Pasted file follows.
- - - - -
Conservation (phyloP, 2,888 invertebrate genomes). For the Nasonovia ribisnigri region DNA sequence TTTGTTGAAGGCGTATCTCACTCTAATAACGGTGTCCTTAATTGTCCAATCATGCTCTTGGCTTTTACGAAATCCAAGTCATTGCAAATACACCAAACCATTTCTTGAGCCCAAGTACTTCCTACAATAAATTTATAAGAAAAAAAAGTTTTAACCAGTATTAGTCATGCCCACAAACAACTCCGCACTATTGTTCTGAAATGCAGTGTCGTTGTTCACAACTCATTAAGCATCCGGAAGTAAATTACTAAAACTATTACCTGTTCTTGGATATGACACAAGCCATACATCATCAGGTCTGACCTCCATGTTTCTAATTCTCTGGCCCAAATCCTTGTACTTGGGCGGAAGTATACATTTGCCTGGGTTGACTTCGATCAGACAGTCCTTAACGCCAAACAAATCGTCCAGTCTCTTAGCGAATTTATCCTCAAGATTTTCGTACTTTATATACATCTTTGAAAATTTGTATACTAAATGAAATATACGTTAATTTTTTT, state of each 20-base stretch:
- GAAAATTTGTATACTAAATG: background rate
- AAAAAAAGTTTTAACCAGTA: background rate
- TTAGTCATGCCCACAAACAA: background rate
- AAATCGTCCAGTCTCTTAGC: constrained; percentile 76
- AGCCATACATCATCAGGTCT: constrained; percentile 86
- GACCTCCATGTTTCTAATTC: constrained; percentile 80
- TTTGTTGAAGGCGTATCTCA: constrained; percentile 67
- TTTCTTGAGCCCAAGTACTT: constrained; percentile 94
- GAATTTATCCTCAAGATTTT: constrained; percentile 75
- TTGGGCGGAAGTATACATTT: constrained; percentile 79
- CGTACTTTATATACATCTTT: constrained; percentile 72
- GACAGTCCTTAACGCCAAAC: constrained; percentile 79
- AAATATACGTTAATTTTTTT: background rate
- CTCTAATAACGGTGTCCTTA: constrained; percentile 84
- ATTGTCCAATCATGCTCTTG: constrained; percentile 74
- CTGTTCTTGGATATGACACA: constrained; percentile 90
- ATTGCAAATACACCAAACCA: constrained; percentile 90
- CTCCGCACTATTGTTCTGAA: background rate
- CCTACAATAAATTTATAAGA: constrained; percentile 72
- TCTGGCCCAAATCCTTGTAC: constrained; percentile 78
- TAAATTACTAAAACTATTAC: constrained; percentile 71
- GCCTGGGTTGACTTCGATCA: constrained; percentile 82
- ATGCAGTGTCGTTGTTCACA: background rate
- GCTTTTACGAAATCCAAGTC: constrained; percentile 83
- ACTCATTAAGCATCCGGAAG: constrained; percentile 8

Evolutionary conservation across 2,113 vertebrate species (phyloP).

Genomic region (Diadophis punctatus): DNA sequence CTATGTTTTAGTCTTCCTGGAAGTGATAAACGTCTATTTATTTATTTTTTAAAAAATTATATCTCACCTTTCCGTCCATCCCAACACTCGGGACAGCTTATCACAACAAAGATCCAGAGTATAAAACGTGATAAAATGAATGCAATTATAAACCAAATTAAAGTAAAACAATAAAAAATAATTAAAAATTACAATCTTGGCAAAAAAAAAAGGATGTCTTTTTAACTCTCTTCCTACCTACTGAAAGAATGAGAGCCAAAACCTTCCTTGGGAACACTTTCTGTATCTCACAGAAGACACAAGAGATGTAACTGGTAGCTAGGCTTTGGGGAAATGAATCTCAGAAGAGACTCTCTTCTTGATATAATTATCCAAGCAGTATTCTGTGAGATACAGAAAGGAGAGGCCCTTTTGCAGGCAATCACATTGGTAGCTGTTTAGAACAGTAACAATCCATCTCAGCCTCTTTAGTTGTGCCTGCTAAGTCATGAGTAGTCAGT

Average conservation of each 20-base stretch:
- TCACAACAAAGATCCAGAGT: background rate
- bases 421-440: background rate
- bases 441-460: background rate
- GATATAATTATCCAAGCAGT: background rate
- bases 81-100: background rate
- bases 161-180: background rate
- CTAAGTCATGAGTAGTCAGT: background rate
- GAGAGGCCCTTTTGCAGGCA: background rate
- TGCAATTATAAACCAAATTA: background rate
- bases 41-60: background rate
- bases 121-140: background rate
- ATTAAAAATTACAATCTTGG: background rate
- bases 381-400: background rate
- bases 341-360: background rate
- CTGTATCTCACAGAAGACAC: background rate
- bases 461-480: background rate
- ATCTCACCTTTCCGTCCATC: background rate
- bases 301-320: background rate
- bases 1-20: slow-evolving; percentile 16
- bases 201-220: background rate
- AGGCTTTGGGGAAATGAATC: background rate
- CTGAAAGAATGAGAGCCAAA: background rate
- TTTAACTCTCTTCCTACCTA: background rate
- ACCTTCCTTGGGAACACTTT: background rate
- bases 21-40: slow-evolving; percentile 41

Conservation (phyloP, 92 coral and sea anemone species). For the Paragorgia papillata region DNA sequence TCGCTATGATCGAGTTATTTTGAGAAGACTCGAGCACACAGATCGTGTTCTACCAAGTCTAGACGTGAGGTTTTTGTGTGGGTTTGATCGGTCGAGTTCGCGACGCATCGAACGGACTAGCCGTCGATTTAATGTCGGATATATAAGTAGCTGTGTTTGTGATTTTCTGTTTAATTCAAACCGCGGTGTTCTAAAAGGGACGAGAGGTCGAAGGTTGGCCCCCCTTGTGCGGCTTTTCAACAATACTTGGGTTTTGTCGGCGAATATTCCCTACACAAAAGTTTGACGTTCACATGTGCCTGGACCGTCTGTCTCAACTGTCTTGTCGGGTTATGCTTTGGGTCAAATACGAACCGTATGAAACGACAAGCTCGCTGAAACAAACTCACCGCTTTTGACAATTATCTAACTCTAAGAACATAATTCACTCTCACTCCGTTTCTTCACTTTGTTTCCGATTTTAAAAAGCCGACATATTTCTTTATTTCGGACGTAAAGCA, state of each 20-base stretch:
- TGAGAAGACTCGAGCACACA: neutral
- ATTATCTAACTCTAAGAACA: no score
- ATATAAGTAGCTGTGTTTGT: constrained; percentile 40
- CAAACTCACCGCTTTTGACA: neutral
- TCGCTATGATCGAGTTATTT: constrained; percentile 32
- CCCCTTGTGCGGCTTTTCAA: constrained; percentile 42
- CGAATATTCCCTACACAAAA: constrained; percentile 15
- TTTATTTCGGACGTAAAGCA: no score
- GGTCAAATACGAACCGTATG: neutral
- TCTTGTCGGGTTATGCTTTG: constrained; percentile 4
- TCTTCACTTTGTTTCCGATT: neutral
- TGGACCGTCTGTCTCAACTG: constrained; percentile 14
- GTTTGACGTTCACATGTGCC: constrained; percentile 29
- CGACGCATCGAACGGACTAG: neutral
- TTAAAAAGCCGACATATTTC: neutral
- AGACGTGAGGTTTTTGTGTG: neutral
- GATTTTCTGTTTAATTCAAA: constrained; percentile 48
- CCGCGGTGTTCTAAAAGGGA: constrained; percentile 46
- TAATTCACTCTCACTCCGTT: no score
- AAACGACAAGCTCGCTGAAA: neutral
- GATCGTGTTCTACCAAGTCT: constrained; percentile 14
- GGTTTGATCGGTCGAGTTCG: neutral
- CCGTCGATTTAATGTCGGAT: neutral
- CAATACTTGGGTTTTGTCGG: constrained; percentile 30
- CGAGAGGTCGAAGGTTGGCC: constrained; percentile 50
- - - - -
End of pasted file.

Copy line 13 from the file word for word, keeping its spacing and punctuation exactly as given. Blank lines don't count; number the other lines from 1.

- GACAGTCCTTAACGCCAAAC: constrained; percentile 79